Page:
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Burial Beginnings

I went through all the spare white fabrics that I had and tore them into strips for bundling the first of the artwork to be buried. And to be honest it was difficult in the beginning for me to wrap the first house.

But once the wrapping started, the care of each turn of a newly added length of cloth, it became easier. Explaining why to our son who came down for a few days visit was easier than I thought it would be. He felt sad about it. I asked, “What should I do with the pieces?” He only said that he wished there was a place for them to go. And I said, “There is a place and I am getting them ready.” I think he gets it now.

I used raffia to hold the wrapping cloth more tightly. It is a nod to my earlier basketry days.

House number two closed up and ready for wrapping. Here is a peek inside to the interior and the chair I left behind when escaping into the open. The interior wall papers were photographed images of inside the house Dolph Smith grew up in and copies of papers an artist friend had at the time. They reminded me of the wall coverings of my childhood. Another word for “childhood” I heard from my Indian cab driver in Victoria. He called it his “earlyhood”. I like that so much better because it does not always conjure up the idea of small children.

The last of the three.

All of them bundled.

And the goal of an empty box.

In the box was the house-shaped planning book. I could not wrap it up with the houses because I also used it to contain all my notes on a boat series that followed the houses. I really love all the thinking that went into working on how to portray what these houses meant to me…the houses of growing up. There are several quotes from Gaston Bachalard in this planning book. He had so much to say about the house in his Poetics of Space book.

What was very interesting to me was how often I changed my focus on what I wanted these houses to say. Were they only about escape? Weren’t they also about knowing there was a place to come back to? It seems that this little planning book was a great way to explore what mattered about doing this work and how it should look when finished.

At the time I made them I sure did not consider how they’d look the last time I would see them. Now it is just the shellac and a bit of rosemary tied to each piece. (The rosemary is because there have always been bushes of it outside my studio and I think it has something to do with memory.)

Shellacking won’t come until I get all the patriarchs bundled and that is going to take some time.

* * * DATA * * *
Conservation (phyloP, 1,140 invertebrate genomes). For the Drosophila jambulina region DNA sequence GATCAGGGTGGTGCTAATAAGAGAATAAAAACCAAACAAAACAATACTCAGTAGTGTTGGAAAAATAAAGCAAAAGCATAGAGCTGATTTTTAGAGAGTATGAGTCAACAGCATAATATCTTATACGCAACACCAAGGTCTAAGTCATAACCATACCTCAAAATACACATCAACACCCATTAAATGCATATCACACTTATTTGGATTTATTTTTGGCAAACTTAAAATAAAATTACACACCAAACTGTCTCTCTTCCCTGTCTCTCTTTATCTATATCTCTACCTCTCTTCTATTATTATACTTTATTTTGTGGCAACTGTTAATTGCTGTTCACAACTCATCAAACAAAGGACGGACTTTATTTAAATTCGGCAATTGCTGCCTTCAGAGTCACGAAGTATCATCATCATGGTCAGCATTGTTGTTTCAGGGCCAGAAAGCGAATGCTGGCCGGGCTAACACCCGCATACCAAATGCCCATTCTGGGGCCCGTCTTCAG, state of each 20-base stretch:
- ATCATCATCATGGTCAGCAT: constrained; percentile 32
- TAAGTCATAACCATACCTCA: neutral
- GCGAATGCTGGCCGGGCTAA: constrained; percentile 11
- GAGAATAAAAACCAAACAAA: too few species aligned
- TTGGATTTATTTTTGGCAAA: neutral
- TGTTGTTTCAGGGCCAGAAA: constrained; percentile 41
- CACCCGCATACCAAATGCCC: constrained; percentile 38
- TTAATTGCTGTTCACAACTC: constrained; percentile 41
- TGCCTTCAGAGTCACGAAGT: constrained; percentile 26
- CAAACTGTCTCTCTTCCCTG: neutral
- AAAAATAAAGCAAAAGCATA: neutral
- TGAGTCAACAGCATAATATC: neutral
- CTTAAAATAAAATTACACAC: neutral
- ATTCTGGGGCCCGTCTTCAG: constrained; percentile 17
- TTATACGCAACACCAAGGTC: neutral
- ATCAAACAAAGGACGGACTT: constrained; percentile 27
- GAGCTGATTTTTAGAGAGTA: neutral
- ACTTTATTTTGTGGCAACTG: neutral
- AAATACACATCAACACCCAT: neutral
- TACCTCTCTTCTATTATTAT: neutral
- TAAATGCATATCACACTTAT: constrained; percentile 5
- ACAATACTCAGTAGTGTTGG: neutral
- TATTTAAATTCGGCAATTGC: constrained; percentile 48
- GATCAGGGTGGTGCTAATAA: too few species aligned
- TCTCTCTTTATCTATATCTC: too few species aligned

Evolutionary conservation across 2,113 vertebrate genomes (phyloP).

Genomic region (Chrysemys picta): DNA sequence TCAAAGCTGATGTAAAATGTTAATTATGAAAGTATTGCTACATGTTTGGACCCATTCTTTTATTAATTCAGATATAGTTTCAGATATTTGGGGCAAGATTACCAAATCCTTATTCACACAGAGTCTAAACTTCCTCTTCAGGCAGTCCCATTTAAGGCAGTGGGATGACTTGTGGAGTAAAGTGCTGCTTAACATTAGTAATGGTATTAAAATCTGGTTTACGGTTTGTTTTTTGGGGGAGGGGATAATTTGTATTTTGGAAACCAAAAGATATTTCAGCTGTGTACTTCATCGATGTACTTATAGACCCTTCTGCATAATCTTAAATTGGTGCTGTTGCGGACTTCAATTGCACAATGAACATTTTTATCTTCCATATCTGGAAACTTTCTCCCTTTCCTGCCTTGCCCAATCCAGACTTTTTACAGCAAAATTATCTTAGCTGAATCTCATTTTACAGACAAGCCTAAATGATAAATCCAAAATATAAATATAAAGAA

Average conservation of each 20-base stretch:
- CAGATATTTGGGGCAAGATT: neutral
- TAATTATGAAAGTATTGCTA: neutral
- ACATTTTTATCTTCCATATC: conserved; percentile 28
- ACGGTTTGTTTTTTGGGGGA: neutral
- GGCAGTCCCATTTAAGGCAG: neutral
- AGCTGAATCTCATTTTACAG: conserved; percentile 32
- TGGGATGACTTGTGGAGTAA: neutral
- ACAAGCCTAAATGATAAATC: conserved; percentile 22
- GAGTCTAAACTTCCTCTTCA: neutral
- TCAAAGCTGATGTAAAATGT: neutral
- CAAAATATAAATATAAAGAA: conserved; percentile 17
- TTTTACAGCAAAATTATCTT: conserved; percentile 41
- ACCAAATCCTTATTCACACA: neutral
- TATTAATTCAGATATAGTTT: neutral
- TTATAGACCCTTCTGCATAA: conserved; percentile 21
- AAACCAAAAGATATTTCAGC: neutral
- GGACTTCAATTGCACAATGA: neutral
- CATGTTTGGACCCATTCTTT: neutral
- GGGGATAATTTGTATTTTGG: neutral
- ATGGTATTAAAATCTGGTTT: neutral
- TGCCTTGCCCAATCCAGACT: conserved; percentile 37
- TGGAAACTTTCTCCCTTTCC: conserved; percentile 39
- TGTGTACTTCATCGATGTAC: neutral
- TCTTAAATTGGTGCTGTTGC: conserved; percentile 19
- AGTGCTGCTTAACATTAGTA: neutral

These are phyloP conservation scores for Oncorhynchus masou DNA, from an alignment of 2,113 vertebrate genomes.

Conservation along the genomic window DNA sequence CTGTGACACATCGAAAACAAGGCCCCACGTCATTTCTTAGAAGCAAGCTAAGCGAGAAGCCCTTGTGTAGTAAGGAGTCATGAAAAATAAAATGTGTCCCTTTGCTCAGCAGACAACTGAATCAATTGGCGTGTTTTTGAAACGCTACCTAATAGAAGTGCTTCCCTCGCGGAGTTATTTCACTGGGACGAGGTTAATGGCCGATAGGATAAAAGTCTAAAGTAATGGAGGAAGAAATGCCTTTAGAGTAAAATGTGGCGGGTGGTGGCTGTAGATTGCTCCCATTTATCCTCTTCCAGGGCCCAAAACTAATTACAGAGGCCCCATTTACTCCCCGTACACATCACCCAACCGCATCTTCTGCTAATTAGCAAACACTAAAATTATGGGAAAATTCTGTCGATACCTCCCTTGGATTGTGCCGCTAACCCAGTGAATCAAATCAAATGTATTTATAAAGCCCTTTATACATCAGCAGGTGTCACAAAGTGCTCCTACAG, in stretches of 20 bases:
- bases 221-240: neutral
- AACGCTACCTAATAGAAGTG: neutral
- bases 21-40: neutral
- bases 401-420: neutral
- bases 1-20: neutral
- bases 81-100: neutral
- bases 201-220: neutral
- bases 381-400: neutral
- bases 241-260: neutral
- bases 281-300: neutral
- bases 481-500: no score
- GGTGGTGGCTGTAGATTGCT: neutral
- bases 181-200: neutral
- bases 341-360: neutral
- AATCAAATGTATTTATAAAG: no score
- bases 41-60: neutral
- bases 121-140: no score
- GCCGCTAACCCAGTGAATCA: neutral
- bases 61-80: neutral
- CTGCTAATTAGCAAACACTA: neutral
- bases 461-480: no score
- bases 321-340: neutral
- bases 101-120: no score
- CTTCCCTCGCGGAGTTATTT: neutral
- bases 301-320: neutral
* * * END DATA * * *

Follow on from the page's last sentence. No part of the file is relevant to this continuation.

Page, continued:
Til later.

 

The Starting Point of What to Bury

The statement of these houses when they appeared in an exhibition titled, “Evidence of Experience” is as below. I think the year of the exhibition was 2000 at a local gallery where I filled the entire space with words and works that depicted my “evidence”.

Where I Once Belonged

“It was a patriarchal system where men managed the means of acquisition and made the decisions which determined our lives. The woman’s obligation (and usually desire) was to ease those determinations into existence.  As children we knew our place, our value, and our limitations.  We also knew that we were not necessarily needed and therefore easily excused to wander and explore our natural world in complete safety and with wild abandon.”

Those were certainly different times.

It was a series of houses replicating the one of my childhood and my desire to escape to the outside, to be free of being a part of the family. I was a child who needed elbow room. So the houses show my escape routes. Escape from that linoleum flooring of squares in brown and beige, that old fashioned wall paper, those curtained windows, the feeling of being closed in. I am sure I was a happy child, just a private one.

A book pulled out from another house with memories written and bundled into the attic.

The writing came from a paper I wrote in graduate school titled, “Observations on the Familiar and How They Determine Our Sense of Place”. 

Note: I really loved graduate school. Maybe not at the times I had to defend my work, but it made me really think about what mattered enough to make art about.

Anyway, these pieces will be the first to be wrapped and shellacked for the eventual burial. And because I mention the patriarchal system I was raised in, the patriarchs will be buried with them.

There are several more of those dear old patriarchs in the series….old men teaching the next generation how to be mindful of their responsibilities.

It is a whole lot of wrapping to get this section ready to go down first and I will have to find a designated area to pile the bundles. I might miss their company in the studio but it is time to let these things go.

The next layer after that will likely be the personal works about being a woman and the insecurities of all that entails. Not as large a group of bundles but sure do wish I had taken care of that a long time ago. So I am looking forward to a tight wrap on that work.

Then maybe the war works. Next the Expedition pieces which is the largest grouping I think.

Anyway, I am sorting out my thoughts and the pieces as I look for fabrics to strip and check my shellac supply.

Til later.

Home and Getting Along with Ideas

We are back to walking the dam five days a week. This morning it was lovely. The water like glass.

I also returned to the gym at 5:30 this morning…rode the bike, did upper body workout and then boxed the heck out of the bag. All felt good.

Then just now I mailed this piece to a friend in Australia.

I am trying to find homes for some of the artworks that I have. Australia inspired works should find a home over there. The book below also went to a friend down under.